I can understand the hack if it’s a classic car where there are no original parts available. But that’s about it. Otherwise it’s not worth the effort.

        1. Experience will vary. Between my car and my wife’s I was typically replacing about 2 bulbs per year until I switched hers to LED. In the past I have had vehicles which seemed to just burn through bulbs every couple of months. I suspect poor voltage regulators.

          When I was fresh out of college and didn’t yet have a lot of money to spend on car repairs I had a stock tail light assembly go out. It was a poor design, the PCB was too exposed to the elements and tended to corrode. It was an old truck, not worth very much but I needed transportation. The money they wanted for a replacement assembly (same bad design) was almost half what the truck was worth! And I didn’t have it!

          I eventually ended up replacing part of the PCB with perf board and covered it all in epoxy so it wouldn’t happen again.

          I never even thought that it might not be legal to do that. I’m guessing that where I lived it was legal but I don’t know, never checked. Either way, nobody could tell the difference and the thing was more reliable, and thus safer then the stock parts ever could have been.

      2. It is about the devil you know vs the one you don’t. DIY quality has absolutely no limits – up or down. At least the incandescent bulbs have a documented behavior/life cycle. And, I don’t think it is about reliability alone. DIY might be too dim or too bright or not have proper dispersion angles or what ever. There is a lot of engineering that goes into those parts.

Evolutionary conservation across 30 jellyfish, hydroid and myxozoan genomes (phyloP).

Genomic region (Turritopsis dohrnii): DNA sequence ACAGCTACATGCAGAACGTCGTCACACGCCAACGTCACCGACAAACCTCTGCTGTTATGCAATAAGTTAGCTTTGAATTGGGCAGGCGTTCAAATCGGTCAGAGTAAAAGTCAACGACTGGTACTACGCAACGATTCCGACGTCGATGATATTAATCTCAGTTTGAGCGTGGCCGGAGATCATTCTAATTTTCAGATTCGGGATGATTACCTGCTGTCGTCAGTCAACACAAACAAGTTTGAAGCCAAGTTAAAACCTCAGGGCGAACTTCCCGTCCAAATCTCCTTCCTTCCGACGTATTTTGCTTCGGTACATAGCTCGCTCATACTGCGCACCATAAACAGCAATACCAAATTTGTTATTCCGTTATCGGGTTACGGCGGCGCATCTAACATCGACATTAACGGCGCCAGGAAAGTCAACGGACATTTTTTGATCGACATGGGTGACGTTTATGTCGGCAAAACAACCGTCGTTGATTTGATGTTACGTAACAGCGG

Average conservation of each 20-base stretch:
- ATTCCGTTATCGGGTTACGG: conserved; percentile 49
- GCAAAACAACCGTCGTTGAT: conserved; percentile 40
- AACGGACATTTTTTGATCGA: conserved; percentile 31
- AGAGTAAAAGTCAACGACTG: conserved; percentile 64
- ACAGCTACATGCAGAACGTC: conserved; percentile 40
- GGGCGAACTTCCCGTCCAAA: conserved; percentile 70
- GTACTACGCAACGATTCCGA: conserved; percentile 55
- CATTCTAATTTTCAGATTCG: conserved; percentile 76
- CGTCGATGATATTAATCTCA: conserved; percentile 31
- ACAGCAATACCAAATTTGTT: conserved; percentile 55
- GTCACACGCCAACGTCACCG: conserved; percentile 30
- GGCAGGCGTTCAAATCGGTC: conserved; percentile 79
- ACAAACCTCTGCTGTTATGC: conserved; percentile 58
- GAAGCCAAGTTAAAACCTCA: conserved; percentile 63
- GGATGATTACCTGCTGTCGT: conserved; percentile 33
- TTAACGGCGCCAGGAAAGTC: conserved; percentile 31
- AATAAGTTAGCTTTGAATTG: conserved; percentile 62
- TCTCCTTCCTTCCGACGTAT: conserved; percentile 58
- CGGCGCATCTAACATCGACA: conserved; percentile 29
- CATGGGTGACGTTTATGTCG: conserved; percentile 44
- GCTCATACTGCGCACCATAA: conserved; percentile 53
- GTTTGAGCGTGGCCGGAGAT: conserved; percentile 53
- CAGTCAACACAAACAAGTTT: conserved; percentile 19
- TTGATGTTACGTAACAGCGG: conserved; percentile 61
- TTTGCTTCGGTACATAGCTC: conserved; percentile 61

Perhaps the average HaD reader is capable of thoughtful design and careful engineering across a number of disciplines. But, based on some of the yahoos I’ve seen modding their off-road gear leads me to believe that in the broader world thoughtful and careful are rare commodities. And, of course in the YouTube era, any clown with a camera becomes an instant expert. My favorite one is the guy that built a plasma cutter torch height controller with an arduino, no isolation and friction fit connections. what could possibly go wrong?

        1. Again, that can all be addressed by legislating that the light be the correct color, brightness, angle and blink the correct pattern so that it is visible, understandable and doesn’t blind people. Obviously no police officer is going to be carrying around laboratory calibrated equipment to measure such things but they will know when they see it if it doesn’t look right and might be a safety issue.

          No doubt such rules already do exist. They don’t let people drive around indefinitely with stock lights that have somehow gone out of spec do they?

          So why punish the DIYer?

      3. “Unless you check your turn signals every time before you drive away” . . .

        When I got a moped, that was exactly what I did. The electronics were a mess; it took over 10 years to find one fail-open resistor was preventing the choke from working and caused the headlight to flicker. Since we couldn’t find that, I just learned to always check everything.

        Kept it up when I got a motorcycle. Might only check every light once a month, but everything got checked regularly.

        Do cage drivers not do this?

        1. That’s great that you check that but it missed the point.